Regardless of whether the new overtime rule takes effect, the Fair Labor Standards Act (FLSA) is no laughing matter. Businesses who aren’t compliant with these regulations are vulnerable to lawsuits from employees and fines from the Department of Labor – both of which can ruin even a successful business.
The good news is, the FLSA has clear record keeping requirements so you know exactly what records you’re responsible for maintaining. And this isn’t just for the sake of keeping these records, either. Having accurate FLSA-compliant records of your employees’ time and attendance will help protect your company if a disgruntled employee ever claims they weren’t fairly compensated.
Here are the minimum requirements your record keeping process must meet in order to comply with FLSA regulations:
- Employee’s full name
- Employee’s social security number
- Employee’s full address
- Employee’s birth date
- Employee’s sex
- Employee’s occupation
- Time and day when the employee’s work week begins
- Number of hours the employee worked each day
- Total hours the employee worked each week
- How the employee was paid (hourly, salary, commission, etc.)
- Employee’s regular hourly pay rate
- Total daily/weekly ‘straight time’ earnings
- Total weekly overtime earnings
- Any additions to or deductions from the employee’s wages
- Total wages paid to the employee
- Dates that the given pay period covers
The requirements above cover standard nonexempt employees, but some businesses will have more complex needs.
For example, exempt employees like executive, administrative staff, and other salaried positions are exempt from many FLSA regulations, but you’ll need to make sure you record information that proves their exempt status, including their wages and any other remunerations they’ve earned.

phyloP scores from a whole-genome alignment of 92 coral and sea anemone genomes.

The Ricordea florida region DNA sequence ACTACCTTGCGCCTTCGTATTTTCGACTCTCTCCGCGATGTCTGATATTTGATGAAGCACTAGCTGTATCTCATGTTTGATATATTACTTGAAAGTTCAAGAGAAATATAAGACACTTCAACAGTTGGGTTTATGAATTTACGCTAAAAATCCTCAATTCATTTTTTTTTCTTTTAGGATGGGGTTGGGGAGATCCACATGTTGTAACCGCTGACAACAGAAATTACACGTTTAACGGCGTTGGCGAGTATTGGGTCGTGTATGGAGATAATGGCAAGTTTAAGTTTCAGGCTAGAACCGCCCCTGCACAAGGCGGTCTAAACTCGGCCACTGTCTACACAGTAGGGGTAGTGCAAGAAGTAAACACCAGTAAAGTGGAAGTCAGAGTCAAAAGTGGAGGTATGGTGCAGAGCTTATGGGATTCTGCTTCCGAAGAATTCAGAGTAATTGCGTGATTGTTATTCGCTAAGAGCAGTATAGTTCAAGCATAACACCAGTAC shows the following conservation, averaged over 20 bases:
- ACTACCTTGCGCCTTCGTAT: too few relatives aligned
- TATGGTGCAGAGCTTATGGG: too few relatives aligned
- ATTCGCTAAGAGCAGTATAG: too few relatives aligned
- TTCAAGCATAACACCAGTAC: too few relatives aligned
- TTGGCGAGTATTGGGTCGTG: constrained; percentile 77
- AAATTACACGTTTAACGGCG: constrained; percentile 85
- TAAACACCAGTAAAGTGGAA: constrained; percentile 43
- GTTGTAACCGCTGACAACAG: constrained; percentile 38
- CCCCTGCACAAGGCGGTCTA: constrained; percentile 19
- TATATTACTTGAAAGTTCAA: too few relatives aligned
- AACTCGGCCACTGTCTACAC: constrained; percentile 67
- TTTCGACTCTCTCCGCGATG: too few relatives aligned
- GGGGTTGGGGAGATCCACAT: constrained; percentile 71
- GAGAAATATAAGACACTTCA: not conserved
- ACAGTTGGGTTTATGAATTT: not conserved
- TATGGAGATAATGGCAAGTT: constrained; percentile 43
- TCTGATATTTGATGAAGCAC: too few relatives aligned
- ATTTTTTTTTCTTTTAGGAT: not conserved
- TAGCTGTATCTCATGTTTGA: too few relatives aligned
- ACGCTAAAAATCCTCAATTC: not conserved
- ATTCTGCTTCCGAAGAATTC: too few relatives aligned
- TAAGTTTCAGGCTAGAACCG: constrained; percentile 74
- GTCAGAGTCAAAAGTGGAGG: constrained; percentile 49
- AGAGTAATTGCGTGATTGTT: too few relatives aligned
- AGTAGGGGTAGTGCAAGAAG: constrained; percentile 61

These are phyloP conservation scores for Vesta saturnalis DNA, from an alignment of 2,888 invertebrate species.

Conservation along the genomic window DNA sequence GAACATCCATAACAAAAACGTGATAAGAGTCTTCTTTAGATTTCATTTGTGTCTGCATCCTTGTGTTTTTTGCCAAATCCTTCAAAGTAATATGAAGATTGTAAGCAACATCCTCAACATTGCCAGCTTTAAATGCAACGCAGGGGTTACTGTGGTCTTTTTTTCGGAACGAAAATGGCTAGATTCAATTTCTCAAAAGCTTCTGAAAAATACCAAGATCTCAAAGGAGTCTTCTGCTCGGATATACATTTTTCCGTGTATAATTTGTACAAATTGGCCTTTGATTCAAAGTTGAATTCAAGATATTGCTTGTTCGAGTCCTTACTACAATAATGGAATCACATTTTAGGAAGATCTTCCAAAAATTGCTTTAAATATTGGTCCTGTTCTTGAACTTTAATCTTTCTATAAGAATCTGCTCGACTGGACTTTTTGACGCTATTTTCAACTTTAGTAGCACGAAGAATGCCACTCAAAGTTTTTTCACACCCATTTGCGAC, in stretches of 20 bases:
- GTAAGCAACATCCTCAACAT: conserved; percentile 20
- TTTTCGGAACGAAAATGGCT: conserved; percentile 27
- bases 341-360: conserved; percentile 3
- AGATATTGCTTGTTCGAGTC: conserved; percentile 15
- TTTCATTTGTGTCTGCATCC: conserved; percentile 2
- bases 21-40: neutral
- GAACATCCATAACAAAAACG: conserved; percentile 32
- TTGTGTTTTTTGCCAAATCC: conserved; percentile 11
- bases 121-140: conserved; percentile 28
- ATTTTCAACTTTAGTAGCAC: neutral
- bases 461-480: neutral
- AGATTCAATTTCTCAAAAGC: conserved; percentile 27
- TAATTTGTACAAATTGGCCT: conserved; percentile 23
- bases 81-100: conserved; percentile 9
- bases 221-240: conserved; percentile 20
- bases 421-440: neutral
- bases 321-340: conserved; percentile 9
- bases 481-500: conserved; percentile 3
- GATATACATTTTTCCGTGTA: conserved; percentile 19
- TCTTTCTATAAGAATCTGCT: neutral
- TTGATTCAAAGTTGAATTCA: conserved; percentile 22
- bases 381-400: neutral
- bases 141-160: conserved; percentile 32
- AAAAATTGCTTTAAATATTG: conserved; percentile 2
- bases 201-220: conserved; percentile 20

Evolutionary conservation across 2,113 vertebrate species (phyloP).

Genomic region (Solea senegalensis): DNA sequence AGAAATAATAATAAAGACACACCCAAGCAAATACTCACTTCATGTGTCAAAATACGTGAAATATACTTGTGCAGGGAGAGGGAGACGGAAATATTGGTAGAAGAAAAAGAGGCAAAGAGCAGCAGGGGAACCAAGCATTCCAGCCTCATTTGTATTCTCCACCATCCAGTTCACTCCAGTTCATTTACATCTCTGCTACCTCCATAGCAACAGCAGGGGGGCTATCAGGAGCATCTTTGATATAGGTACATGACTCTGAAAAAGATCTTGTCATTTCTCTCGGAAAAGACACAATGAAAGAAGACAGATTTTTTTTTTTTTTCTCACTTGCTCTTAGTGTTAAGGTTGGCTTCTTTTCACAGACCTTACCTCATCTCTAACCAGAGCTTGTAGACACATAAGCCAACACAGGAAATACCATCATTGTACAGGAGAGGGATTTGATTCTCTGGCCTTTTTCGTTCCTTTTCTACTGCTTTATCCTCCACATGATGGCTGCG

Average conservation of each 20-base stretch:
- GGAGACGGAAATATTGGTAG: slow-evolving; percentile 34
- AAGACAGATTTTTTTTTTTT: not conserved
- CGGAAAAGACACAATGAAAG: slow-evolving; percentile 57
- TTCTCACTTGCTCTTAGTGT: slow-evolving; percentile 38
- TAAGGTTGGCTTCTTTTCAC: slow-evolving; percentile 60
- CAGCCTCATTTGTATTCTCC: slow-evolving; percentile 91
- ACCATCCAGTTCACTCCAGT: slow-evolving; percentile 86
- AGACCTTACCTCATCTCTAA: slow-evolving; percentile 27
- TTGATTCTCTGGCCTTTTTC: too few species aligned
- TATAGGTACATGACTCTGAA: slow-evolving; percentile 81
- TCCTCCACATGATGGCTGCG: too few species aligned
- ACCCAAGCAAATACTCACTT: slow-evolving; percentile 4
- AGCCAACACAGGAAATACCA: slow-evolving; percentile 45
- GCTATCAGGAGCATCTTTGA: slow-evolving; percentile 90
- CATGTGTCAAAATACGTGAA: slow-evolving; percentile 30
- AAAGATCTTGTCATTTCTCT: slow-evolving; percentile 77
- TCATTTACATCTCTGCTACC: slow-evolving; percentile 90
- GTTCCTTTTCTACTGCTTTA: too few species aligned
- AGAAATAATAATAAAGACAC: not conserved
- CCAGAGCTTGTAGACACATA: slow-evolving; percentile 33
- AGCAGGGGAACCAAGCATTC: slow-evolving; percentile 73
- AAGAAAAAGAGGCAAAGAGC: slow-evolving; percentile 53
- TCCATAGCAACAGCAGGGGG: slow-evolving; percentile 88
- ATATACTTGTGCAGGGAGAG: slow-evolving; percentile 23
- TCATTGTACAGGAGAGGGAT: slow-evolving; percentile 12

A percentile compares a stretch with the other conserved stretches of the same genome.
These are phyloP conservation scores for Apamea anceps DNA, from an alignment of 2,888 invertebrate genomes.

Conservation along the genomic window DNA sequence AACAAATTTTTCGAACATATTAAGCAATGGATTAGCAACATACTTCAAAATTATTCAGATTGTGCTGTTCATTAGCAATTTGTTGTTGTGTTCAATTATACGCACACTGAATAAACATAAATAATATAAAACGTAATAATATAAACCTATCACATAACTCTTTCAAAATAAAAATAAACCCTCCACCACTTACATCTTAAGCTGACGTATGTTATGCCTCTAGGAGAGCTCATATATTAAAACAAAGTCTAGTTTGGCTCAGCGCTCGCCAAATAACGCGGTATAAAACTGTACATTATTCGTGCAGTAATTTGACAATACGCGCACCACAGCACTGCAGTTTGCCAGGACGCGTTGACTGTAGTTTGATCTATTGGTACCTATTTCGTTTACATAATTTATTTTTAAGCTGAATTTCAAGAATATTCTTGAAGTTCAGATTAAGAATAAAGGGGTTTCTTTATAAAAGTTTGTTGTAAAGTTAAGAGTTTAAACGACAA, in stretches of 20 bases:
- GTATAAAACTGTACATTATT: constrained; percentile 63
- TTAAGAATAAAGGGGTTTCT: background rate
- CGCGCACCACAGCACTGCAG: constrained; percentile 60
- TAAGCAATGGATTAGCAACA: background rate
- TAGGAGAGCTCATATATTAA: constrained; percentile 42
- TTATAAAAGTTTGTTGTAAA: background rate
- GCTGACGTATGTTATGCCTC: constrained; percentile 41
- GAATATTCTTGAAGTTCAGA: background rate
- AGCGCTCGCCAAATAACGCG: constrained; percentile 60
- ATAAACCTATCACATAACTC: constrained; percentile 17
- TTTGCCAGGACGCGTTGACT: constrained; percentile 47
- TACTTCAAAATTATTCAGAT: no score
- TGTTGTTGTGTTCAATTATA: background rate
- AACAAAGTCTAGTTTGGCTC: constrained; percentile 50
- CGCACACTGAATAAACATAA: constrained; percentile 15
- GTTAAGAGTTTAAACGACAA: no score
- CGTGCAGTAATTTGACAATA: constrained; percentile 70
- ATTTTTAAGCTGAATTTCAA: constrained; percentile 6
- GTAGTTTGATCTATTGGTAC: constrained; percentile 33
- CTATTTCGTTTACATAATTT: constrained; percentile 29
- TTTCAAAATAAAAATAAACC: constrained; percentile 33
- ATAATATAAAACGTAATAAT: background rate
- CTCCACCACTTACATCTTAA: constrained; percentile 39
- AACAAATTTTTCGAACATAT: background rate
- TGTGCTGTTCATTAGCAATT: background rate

For employees whose wages are substituted by tips or other earnings, you must also record any reported tips and, if necessary, keep separate tabs on tipped labor and untipped labor.
If you think you have employees that require more complex record keeping, consult with your HR department or read the regulations created by the Department of Labor.
Other FLSA Record Keeping Information
The FLSA does not require any particular format or system for keeping these records. However, it does stipulate that records must be easily accessible and stored “at the place or places of employment, or at one or more established central recordkeeping offices where such records are customarily maintained.” For the latter case, records must then be available within 72 hours of a request.
Finally, for most records, the FLSA requires you to store records for a minimum of three years. In practice, however, it makes sense to retain records for as long as possible.
Need help keeping your records FLSA-compliant? ExakTime’s cloud-based time tracking software stores records indefinitely, giving you peace of mind that you’ll have all the information you need, should you ever need it. Want more information? Just fill out the form below!